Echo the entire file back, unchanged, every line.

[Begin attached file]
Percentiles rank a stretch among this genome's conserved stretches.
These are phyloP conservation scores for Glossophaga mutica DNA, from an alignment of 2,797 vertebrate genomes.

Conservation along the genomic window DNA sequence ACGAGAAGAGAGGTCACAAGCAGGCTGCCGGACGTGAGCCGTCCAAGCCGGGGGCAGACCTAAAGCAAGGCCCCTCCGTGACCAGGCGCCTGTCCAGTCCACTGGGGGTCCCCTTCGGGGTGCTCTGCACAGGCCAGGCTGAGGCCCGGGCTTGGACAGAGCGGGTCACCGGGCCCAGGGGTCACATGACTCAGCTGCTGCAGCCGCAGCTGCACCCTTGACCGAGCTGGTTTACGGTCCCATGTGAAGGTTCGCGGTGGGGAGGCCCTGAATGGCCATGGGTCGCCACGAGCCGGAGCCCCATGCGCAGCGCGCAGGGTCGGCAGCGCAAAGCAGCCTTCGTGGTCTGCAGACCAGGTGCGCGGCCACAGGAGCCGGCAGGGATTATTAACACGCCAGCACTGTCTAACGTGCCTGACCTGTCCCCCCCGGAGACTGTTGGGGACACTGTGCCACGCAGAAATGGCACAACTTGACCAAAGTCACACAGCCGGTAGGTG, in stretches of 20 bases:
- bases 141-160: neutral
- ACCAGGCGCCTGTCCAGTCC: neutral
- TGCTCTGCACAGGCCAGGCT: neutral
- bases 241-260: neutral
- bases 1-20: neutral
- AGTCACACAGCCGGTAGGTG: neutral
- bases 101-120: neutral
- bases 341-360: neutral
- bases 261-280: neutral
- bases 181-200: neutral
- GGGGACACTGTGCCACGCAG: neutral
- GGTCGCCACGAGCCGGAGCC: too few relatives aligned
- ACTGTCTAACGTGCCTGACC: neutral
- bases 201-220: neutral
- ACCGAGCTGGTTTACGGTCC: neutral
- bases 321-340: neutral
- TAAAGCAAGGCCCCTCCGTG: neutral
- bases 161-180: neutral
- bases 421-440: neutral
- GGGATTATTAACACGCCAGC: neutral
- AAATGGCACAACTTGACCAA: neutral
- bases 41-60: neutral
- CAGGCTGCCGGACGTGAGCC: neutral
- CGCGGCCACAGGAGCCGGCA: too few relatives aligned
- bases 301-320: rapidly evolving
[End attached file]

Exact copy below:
Percentiles rank a stretch among this genome's conserved stretches.
These are phyloP conservation scores for Glossophaga mutica DNA, from an alignment of 2,797 vertebrate genomes.

Conservation along the genomic window DNA sequence ACGAGAAGAGAGGTCACAAGCAGGCTGCCGGACGTGAGCCGTCCAAGCCGGGGGCAGACCTAAAGCAAGGCCCCTCCGTGACCAGGCGCCTGTCCAGTCCACTGGGGGTCCCCTTCGGGGTGCTCTGCACAGGCCAGGCTGAGGCCCGGGCTTGGACAGAGCGGGTCACCGGGCCCAGGGGTCACATGACTCAGCTGCTGCAGCCGCAGCTGCACCCTTGACCGAGCTGGTTTACGGTCCCATGTGAAGGTTCGCGGTGGGGAGGCCCTGAATGGCCATGGGTCGCCACGAGCCGGAGCCCCATGCGCAGCGCGCAGGGTCGGCAGCGCAAAGCAGCCTTCGTGGTCTGCAGACCAGGTGCGCGGCCACAGGAGCCGGCAGGGATTATTAACACGCCAGCACTGTCTAACGTGCCTGACCTGTCCCCCCCGGAGACTGTTGGGGACACTGTGCCACGCAGAAATGGCACAACTTGACCAAAGTCACACAGCCGGTAGGTG, in stretches of 20 bases:
- bases 141-160: neutral
- ACCAGGCGCCTGTCCAGTCC: neutral
- TGCTCTGCACAGGCCAGGCT: neutral
- bases 241-260: neutral
- bases 1-20: neutral
- AGTCACACAGCCGGTAGGTG: neutral
- bases 101-120: neutral
- bases 341-360: neutral
- bases 261-280: neutral
- bases 181-200: neutral
- GGGGACACTGTGCCACGCAG: neutral
- GGTCGCCACGAGCCGGAGCC: too few relatives aligned
- ACTGTCTAACGTGCCTGACC: neutral
- bases 201-220: neutral
- ACCGAGCTGGTTTACGGTCC: neutral
- bases 321-340: neutral
- TAAAGCAAGGCCCCTCCGTG: neutral
- bases 161-180: neutral
- bases 421-440: neutral
- GGGATTATTAACACGCCAGC: neutral
- AAATGGCACAACTTGACCAA: neutral
- bases 41-60: neutral
- CAGGCTGCCGGACGTGAGCC: neutral
- CGCGGCCACAGGAGCCGGCA: too few relatives aligned
- bases 301-320: rapidly evolving